In his second season with the New York Islanders, Semyon Varlamov was fantastic. He was second in the league in save percentage and fourth in goals against average of qualifying goalies during the 2021 season.
For good measure, Varlamov also was the league leader in shutouts with seven. You really can’t ask for too much more as his performance resulted in finishing fifth in the Vezina conversation.
He’s been everything the Islanders wanted him to be and more since signing here before the 2019-2020 season.
It was a career year for Varlamov, as one would expect working under the guidance of Barry Trotz, Mitch Korn, and Piero Greco so there’s no reason to believe that Varlamov won’t be able to continue his production heading into year three with the Islanders.
During the regular season, Varlamov started 63% of games which was up from 57% the year prior. In the playoffs, Semyon Varlamov started off shaky. He only got two starts in the first series against Pittsburgh and played to a .903 save percentage. The five goals against performance in Game 3 got him benched.
In his return against Boston, he was excellent. In five starts he went 4-1 with a .934 save percentage and allowed two goals or less in three of the five starts. His performance against Tampa was a little more streaky. He had four games above a .920 and then had two sub .900 performances.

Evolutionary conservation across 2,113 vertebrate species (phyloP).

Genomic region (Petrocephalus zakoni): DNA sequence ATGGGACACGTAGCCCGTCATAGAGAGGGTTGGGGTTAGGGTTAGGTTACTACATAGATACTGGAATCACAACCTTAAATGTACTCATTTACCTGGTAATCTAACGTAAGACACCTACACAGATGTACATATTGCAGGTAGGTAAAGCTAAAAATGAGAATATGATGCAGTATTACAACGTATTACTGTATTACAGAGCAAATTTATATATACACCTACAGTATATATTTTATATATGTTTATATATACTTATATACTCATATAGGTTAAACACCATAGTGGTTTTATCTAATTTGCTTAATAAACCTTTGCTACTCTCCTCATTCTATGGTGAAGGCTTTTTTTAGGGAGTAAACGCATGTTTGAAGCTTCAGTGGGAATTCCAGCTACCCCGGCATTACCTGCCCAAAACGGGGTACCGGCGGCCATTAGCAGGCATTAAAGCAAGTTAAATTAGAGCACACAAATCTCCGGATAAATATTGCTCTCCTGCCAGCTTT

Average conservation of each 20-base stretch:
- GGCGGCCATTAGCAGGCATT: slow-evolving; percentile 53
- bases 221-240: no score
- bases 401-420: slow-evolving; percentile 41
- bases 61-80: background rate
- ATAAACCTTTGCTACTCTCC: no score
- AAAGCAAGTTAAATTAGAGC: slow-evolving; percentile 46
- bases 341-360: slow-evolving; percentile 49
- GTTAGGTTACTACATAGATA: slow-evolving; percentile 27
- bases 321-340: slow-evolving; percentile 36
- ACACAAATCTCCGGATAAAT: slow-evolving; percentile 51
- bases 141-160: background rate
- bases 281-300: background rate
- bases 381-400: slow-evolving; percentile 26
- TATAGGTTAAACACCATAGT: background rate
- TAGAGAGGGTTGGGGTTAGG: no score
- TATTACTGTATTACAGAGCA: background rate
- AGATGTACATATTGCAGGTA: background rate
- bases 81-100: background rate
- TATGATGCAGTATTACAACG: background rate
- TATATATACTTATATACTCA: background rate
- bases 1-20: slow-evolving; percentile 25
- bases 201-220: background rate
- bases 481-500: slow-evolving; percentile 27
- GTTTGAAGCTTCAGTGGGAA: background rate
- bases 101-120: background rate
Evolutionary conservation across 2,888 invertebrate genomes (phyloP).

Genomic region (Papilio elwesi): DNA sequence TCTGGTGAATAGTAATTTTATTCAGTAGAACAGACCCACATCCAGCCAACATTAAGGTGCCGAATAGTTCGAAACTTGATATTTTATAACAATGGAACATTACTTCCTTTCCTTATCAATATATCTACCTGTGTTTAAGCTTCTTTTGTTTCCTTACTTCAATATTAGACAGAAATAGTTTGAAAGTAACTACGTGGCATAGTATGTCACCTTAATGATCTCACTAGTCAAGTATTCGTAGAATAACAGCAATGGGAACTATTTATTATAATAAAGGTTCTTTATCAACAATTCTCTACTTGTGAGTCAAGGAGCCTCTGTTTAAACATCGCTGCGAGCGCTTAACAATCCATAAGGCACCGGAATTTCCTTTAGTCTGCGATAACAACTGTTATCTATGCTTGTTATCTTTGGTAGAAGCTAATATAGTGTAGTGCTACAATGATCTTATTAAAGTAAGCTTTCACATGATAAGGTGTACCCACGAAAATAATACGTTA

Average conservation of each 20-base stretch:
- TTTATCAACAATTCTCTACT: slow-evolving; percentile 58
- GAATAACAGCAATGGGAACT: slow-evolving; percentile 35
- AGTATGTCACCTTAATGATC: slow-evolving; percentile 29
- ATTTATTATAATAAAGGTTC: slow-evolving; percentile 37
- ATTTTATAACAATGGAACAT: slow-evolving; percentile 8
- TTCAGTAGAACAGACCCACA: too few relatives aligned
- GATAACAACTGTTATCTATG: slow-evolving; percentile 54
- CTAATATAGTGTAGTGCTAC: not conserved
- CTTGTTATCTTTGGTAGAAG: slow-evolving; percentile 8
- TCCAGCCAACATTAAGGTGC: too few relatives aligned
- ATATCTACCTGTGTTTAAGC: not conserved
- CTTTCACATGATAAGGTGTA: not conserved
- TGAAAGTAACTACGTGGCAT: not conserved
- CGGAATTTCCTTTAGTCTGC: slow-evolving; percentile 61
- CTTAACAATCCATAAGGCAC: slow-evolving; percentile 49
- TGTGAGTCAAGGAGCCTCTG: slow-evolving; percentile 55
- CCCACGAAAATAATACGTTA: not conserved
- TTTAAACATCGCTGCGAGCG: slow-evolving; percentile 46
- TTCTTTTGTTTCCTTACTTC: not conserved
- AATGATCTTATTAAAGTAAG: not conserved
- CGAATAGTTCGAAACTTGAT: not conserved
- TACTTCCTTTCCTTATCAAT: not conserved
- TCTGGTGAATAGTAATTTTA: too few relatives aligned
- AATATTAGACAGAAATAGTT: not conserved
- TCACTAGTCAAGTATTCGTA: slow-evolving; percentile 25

Overall, I think you’d sign up for a .922 save percentage and a 2.56 goals against average in the playoffs.
Semyon Varlamov 2021-2022 expectations
Heading into the season, Semyon Varlamov will likely be the 1A in the Islanders goalie duo. Both he and Ilya Sorokin are capable starters but we will likely see a touch more of Varly than Sorokin at least to start the year.
I have Varly at roughly 56% of the starts, so let’s call it 46 games with a .921 save percentage and a 2.37 goals against average.
Both his save percentage and goals against average will be in the top-10 but he won’t receive the Vezina recognition due to number of games played and wins as a result of that.
Goalies are the least of the Islanders concerns heading into the season. Barry Trotz should be able to close his eyes, pick a name out of a hat, and feel confident that whoever is between the pipes is going to give them in the ballpark of a .920 save percentage on most nights.